Will the trade war knock the US economy off course?

Richard Flynn, managing director of Charles Schwab, examines the impact the trade war is having on the US economy.

There are a lot of different views as to whether the current trade war between the US and China will ultimately serve the purpose of getting China to back down from its more aggressive practices around intellectual property theft or forced technology transfer.

While it is impossible to tell whether Washington’s methods are appropriate to solve that problem, investors do need to analyse the impact that tariffs are having, and will potentially have, on the US economy.

The effect on inflation is one example. We are already starting to see the consequences on goods that have been most directly impacted by tariffs, whether it’s in indices such as the Consumer Price Index (CPI) or Personal Consumption Expenditures (PCE).

There is a significant probability that current tariffs will drive up inflation and, if the additional proposed tariffs on the final $300 billion in Chinese goods kicks in, it is reasonable to add an even greater rise in inflation statistics. These figures are meaningful given that we’ve been in a low-inflation environment.

Equally, some estimates predict a drag on US GDP of -0.30% based on already-imposed tariffs, with a significant 0.4% additional fall expected if the remaining proposed tariffs on Chinese imports are imposed.

Recent data releases have added to concerns about the near-term trajectory of economic growth. First-quarter GDP was stronger than expected, but helped significantly by inventories and net trade, both of which are expected to reverse in the second quarter. Since that release, the April readings on industrial production and retail sales were both big misses, and, according to the US Federal Reserve, capacity utilisation dipped again.

The near-term impact on the market is easy to see but determining the longer-term economic impact is more difficult. That said, multiple recent studies—including by the National Bureau of Economic Research and Goldman Sachs—have basically settled the question of who bears the greatest cost of the tariffs: US companies and their consumers.

Predicted declines in economic data are largely based on the direct impact of Americans paying higher prices owing to the tariffs. As the US economy is nearly 70% driven by consumer spending, further tariffs could have meaningful implications for overall economic growth.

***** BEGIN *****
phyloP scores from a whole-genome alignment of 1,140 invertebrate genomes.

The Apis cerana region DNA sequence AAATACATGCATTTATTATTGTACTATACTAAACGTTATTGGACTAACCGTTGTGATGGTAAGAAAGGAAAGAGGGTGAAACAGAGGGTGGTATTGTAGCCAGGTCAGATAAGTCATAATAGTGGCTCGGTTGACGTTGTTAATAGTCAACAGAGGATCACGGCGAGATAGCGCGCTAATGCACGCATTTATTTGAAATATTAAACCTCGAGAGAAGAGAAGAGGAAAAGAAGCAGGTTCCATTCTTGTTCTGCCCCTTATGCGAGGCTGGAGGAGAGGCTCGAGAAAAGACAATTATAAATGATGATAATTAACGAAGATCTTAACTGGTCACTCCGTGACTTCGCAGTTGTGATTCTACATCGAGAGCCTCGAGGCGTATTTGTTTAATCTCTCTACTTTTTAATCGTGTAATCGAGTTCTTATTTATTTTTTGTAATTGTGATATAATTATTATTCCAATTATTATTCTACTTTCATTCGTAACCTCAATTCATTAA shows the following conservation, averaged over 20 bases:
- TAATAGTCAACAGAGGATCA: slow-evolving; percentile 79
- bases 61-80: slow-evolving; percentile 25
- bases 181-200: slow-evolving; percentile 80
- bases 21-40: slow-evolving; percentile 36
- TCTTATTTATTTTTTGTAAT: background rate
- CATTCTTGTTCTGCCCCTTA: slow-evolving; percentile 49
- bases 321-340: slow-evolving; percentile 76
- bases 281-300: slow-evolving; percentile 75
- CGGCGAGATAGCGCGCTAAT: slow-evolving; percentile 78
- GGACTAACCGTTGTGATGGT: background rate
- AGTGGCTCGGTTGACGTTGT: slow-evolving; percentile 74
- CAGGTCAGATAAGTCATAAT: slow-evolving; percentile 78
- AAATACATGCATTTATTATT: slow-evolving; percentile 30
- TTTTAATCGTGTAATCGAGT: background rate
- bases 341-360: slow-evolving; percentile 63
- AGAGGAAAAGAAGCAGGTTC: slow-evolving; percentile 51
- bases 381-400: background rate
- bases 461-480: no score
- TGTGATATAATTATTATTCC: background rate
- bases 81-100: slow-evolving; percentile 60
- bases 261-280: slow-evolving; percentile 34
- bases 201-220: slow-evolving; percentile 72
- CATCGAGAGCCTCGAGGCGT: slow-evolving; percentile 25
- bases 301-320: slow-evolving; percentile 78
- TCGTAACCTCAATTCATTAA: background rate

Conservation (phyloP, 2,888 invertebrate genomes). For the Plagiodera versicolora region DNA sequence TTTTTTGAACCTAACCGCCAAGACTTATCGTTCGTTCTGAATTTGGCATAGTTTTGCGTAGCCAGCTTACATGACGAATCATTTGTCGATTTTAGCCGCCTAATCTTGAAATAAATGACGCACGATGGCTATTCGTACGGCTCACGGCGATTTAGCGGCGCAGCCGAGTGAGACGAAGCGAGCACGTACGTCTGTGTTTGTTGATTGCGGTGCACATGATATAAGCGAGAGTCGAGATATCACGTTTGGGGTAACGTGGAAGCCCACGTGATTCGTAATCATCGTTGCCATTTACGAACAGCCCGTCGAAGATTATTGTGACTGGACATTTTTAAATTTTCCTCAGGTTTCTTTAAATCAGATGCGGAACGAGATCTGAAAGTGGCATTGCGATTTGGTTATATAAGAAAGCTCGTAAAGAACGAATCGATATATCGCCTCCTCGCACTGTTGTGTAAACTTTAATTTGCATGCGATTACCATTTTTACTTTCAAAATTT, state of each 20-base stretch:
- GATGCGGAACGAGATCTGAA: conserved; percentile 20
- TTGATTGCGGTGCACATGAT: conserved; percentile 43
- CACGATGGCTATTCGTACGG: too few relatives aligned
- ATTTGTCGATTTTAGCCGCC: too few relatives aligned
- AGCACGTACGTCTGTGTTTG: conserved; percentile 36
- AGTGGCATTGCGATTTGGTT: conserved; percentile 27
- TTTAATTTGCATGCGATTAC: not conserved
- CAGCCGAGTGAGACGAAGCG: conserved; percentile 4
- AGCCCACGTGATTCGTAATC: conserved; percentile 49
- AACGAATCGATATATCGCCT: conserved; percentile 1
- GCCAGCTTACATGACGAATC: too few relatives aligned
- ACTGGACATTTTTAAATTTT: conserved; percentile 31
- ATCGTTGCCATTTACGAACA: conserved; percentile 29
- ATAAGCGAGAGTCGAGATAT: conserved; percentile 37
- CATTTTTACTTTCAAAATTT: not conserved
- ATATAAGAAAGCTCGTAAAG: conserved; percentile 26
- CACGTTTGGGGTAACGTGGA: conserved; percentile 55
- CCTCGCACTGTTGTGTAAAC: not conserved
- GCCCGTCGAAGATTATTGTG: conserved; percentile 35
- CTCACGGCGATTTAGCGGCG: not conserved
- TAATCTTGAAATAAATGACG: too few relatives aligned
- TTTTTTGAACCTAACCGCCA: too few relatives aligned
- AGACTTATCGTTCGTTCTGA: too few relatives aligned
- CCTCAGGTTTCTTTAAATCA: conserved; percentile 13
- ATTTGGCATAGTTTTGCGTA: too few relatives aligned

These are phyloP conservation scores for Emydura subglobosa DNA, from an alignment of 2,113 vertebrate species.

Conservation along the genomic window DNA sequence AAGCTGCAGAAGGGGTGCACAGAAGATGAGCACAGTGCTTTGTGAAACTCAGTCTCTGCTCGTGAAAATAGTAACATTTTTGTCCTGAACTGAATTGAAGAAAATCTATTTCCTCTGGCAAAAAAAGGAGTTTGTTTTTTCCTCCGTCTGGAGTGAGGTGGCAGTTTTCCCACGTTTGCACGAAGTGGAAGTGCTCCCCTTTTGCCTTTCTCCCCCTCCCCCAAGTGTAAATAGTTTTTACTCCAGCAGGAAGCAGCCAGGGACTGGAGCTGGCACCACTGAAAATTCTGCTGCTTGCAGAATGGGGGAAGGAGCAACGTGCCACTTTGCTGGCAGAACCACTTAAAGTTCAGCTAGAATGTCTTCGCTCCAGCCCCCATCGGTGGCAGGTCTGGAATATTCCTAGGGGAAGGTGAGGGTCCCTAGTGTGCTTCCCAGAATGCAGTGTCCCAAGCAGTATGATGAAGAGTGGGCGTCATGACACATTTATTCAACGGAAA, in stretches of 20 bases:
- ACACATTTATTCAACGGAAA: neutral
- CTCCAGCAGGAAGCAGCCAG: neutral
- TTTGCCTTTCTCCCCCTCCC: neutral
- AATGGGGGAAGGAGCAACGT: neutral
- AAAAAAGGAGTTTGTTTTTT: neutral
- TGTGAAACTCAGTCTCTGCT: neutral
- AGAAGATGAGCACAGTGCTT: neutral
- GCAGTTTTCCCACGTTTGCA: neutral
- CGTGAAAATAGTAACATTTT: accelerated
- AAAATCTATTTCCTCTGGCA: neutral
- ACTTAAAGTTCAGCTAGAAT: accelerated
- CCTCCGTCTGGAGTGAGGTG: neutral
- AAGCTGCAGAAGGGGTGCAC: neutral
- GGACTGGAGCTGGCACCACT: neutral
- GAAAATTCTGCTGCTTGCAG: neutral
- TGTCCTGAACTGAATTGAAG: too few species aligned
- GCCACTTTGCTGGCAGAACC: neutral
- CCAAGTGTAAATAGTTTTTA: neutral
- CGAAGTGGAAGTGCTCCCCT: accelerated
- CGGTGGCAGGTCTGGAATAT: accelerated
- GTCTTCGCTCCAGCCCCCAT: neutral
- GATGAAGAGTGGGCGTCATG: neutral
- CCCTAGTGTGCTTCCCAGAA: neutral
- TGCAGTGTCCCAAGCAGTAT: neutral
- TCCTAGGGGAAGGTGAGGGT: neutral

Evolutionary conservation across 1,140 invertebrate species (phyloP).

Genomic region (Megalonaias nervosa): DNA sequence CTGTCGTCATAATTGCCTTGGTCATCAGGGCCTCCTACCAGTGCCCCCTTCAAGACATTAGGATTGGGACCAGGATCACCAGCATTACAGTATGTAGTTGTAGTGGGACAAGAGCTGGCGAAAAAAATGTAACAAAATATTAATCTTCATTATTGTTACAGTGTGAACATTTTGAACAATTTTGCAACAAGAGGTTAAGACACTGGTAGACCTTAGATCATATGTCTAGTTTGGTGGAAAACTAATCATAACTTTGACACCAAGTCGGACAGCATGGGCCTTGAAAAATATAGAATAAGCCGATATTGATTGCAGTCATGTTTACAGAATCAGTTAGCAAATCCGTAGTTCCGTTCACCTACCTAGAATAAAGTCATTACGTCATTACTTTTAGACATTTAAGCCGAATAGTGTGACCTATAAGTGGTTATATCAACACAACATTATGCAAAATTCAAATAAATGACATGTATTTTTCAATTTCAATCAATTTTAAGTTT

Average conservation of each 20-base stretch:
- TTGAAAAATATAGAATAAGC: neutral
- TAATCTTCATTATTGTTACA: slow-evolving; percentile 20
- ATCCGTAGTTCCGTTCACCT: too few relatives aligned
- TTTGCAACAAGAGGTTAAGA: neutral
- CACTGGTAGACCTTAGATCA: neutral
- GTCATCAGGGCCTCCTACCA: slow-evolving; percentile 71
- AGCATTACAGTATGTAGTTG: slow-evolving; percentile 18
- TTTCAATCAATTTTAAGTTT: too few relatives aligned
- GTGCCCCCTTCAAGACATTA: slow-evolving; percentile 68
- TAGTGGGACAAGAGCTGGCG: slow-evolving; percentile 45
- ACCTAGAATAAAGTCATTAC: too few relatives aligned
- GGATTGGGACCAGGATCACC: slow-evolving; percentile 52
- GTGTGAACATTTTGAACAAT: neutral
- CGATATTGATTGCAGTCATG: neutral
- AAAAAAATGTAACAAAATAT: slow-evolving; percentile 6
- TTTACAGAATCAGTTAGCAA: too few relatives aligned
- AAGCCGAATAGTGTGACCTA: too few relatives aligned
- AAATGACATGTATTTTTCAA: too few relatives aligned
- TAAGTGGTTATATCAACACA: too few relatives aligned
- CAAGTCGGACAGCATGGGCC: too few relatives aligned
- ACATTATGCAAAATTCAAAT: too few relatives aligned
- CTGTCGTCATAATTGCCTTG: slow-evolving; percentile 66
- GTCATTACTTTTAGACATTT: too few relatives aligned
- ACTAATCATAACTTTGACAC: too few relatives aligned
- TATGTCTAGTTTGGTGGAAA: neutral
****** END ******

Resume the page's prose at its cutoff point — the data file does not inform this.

There is also concern about the hit to corporate confidence and a slowdown in capital spending plans. For now, despite a modest pullback, business confidence remains fairly high (especially among smaller companies), but most measures haven’t taken the latest rise in trade tensions into account.

Already, we’ve seen the ISM Manufacturing index indicate that the sector is growing more concerned about the trade uncertainty; with the key leading indicator of new orders in decline.

We’ll be watching confidence and capital spending plans closely as the trade tensions drag on, but it is hard to envision a scenario where – if there is not a comprehensive deal with China – animal spirits can be ignited, business confidence can be lifted, and investment restarted. These are the indirect, but wider-ranging, effects of this trade dispute on the US.

The ongoing trade war has also caused markets to falter. Economic uncertainty has contributed to another inversion of the 10-year Treasury minus three-month Treasury yield curve, which has further alarmed investors. The bond market has been flashing warning signs since late last year, but the Fed and other markets largely ignored the red lights until recently.

Further, the drop in real long-term yields is the clearest signal from the market that growth expectations are falling as the market prices in the risk of a recession, leading Fed chairman Jerome Powell to confirm that the Fed was open to cutting rates this year.

Trade tensions will likely continue to contribute to increase volatility and the longer it drags on, the bigger the hit to economic growth, consumer and business confidence, and the stock market.

Our neutral stance around US equities suggests keeping allocations no higher than longer-term strategic targets, with a large cap bias, and using volatility for rebalancing opportunities.

For those investors who do not have broad international exposure, now may be a good time to consider areas that may feel less impact from the US-China trade dispute.

Richard Flynn is managing director of Charles Schwab.

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